As of Tuesday 15 August, there were exactly 10,000 days left to accomplish the 'Predator Free 2050' goal of completely eradicating predators including possums, rats and stoats by the end of 2050.
Chief Executive of Predator Free 2050 Rob Forlong told REX host Dominic George he is pleased with the progress made so far.
"I reckon we are doing really well," he said.
"We have around 50,000 hectares (pest) free and that's fantastic."
Recent developments in technology are only adding to Forlongs optimism including the exponential improvements around artificial intelligence.
They are currently in the process of getting registration that toxin that will kill only rats, just one example of technology that will not only help Predator Free 2050 but probably has international economic significance as well.
"We're also learning new things all the time, we've got new tools coming online.
"For example on Waiheke Island, they know more or less how many stoat females there are left by doing a genetic analysis.
"The traps now can tell the difference between a possum, a rat, a stoat, or they can tell the difference between a domestic pet so that they won't go off when a domestic pet comes into the area."
Even if the end goal isn't achieved by 2050, Forlong is confident in the systems and tools the project is producing and discovering.
"We're so good at doing this stuff now that our people are starting to be called overseas to work on overseas projects to get rats and stoats and possums off islands.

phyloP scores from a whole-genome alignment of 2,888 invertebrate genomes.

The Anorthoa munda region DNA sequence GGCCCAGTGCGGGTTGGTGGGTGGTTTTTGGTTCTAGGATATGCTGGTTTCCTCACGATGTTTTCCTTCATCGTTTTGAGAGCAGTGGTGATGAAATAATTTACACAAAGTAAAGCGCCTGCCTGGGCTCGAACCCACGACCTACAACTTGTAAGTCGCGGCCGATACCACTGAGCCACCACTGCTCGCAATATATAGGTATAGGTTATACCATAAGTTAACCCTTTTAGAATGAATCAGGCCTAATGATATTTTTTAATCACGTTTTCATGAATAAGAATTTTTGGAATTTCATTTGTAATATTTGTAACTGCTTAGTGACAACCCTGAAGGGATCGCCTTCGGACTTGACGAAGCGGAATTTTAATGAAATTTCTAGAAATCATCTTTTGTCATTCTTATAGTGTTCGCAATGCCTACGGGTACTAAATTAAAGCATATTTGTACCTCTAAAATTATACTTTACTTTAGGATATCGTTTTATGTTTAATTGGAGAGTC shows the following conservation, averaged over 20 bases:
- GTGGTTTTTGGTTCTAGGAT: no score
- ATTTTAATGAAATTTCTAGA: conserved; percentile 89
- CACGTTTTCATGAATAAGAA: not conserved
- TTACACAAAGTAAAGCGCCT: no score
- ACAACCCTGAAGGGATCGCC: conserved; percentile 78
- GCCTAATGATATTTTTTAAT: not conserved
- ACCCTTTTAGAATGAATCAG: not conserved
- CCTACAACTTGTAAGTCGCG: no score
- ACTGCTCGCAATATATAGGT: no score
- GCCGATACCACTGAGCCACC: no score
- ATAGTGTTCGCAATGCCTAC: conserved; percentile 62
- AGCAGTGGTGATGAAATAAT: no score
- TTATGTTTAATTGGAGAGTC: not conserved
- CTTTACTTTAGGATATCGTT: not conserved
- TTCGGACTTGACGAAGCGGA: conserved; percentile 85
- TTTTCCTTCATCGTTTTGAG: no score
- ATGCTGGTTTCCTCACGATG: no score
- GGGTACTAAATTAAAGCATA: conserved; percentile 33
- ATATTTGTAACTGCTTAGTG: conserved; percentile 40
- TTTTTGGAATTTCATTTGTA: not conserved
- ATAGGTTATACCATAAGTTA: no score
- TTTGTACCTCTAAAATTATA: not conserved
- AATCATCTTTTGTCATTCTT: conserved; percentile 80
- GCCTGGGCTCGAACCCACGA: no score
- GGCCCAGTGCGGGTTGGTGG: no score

"It's really amazing stuff that is going on and the country can be quite rightly proud that it's a world leader in this space."
Although it started as a biodiversity movement focusing on the eradication of predators to native flora and fauna, its ability to bring people and communities together has surprised Forlong himself.
"What we thought initially was this was all about biodiversity but it's not, it's actually a way that people bring themselves together and communities build themselves.
"We see people getting in touch with their neighbours, helping their neighbours out, we see people joining these things, it's an amazing social movement as well as a biodiversity movement."
A student of biodiversity in his younger years, coming back into the industry, Forlong told George some of the progress made is mind-blowing.
"Things that I would have thought were impossible when I was a student, even more recently, I have been amazed at the things that people have been able to achieve."
Going forward, he believes the future of conservation is governing bodies and organisations partnering with local communities and agencies because of their knowledge and experience with each unique local area across the country.
Listen to the full chat between Chief Executive of Predator Free 2050 Rob Forlong and Dominic George above.